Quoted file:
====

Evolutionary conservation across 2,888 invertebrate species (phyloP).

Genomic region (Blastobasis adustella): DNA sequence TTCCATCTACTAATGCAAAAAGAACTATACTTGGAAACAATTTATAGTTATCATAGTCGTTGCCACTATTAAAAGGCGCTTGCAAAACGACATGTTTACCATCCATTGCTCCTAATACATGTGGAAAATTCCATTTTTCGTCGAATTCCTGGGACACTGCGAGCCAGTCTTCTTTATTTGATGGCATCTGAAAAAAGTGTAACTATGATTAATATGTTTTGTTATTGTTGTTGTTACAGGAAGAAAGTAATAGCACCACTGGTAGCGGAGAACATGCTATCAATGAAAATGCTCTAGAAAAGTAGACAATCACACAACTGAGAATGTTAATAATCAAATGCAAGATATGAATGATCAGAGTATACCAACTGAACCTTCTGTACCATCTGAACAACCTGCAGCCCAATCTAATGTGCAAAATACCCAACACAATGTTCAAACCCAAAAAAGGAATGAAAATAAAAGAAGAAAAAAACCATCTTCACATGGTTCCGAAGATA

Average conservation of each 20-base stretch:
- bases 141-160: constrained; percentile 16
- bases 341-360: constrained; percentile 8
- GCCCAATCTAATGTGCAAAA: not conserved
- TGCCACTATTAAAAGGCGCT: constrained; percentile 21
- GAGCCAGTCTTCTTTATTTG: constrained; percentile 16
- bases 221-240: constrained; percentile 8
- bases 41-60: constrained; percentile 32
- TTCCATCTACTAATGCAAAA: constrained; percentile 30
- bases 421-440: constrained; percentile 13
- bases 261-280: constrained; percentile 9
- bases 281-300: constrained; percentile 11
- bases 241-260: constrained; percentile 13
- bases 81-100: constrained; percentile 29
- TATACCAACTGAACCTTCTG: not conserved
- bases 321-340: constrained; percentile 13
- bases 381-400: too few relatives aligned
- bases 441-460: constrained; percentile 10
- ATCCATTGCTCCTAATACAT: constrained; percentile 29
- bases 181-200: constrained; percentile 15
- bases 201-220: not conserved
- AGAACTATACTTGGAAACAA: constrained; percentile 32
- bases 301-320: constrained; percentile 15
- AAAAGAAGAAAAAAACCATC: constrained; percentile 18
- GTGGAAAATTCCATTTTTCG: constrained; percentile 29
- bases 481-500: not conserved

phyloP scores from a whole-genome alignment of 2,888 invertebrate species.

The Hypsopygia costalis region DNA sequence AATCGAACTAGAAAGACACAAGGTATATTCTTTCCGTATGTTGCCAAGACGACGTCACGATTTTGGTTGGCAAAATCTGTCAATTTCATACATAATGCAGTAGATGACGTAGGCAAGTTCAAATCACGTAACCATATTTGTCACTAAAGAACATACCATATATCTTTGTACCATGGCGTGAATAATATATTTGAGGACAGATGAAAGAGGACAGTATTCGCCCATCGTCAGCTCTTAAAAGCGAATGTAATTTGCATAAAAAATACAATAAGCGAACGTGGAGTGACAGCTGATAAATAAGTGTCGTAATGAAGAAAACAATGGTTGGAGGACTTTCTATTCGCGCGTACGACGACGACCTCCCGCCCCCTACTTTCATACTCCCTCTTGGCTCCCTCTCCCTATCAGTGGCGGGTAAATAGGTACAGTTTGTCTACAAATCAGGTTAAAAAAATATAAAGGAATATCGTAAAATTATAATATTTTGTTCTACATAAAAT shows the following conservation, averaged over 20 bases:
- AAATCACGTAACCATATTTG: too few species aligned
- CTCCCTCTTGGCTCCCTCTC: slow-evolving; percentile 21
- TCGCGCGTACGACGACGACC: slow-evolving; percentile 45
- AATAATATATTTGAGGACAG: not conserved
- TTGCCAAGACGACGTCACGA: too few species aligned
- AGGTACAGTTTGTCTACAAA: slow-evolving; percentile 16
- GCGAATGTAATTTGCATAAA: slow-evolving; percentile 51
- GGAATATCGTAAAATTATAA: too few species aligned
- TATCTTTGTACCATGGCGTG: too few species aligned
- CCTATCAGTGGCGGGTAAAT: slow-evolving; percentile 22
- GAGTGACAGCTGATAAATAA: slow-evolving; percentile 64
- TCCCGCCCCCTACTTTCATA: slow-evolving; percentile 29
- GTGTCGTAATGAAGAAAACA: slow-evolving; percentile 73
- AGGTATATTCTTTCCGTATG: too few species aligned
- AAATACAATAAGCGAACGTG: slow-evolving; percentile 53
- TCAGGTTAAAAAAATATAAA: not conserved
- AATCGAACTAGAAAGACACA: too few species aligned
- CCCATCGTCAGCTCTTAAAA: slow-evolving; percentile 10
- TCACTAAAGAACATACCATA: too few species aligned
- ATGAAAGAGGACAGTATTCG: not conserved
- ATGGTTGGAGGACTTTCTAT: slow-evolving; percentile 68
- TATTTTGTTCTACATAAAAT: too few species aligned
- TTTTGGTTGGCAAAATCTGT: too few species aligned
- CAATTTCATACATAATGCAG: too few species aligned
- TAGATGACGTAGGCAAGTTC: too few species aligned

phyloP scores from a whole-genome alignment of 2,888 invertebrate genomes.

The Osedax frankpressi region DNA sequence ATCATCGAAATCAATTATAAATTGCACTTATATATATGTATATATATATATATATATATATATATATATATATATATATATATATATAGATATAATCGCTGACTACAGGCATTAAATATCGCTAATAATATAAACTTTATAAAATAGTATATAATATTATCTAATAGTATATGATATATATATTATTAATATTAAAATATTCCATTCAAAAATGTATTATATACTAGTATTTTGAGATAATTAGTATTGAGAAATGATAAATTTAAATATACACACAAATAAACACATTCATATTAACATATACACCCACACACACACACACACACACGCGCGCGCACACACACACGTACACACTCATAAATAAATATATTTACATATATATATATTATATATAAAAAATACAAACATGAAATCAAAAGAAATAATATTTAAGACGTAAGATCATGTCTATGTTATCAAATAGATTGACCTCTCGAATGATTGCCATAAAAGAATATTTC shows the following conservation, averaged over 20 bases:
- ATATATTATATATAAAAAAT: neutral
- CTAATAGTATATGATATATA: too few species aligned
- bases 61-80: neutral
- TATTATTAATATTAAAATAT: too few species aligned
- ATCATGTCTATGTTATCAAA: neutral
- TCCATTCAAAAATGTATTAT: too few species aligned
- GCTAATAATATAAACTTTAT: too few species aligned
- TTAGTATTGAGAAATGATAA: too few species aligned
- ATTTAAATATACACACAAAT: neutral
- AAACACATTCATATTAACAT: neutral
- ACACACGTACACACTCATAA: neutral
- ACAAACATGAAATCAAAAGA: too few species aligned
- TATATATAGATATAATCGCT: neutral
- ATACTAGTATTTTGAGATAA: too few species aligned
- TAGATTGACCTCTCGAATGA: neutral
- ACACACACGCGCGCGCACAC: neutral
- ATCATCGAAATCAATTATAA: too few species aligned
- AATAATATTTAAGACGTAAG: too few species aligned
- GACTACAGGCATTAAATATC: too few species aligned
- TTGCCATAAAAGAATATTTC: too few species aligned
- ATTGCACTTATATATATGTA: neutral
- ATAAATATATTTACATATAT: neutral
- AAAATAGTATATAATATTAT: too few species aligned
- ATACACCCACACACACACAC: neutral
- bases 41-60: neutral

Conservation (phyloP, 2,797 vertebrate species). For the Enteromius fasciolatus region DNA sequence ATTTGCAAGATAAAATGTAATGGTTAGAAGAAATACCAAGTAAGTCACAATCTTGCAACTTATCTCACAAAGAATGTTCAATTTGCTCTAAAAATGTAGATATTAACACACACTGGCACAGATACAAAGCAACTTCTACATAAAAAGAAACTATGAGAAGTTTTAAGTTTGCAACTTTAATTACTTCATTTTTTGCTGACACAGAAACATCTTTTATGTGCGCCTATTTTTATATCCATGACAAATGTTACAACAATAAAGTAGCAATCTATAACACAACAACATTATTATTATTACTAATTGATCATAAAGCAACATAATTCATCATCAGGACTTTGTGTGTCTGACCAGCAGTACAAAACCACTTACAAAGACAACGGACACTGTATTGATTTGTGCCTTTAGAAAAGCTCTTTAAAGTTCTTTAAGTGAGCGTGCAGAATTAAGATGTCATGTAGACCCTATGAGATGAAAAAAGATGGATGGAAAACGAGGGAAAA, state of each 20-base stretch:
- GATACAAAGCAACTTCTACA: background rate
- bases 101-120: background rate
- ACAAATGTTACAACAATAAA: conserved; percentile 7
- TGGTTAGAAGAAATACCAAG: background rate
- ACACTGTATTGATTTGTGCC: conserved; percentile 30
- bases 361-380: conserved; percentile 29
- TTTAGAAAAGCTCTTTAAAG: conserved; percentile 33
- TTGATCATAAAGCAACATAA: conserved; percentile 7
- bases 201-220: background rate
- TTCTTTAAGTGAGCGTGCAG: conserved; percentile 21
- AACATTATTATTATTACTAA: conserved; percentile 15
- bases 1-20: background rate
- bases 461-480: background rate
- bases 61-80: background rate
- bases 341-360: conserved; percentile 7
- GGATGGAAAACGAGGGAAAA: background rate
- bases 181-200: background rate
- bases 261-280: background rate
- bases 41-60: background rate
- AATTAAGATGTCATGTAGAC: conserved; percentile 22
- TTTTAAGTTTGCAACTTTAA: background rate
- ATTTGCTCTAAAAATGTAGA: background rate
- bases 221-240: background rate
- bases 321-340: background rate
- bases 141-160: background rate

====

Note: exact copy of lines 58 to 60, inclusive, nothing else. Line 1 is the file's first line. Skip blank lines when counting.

- ATATATTATATATAAAAAAT: neutral
- CTAATAGTATATGATATATA: too few species aligned
- bases 61-80: neutral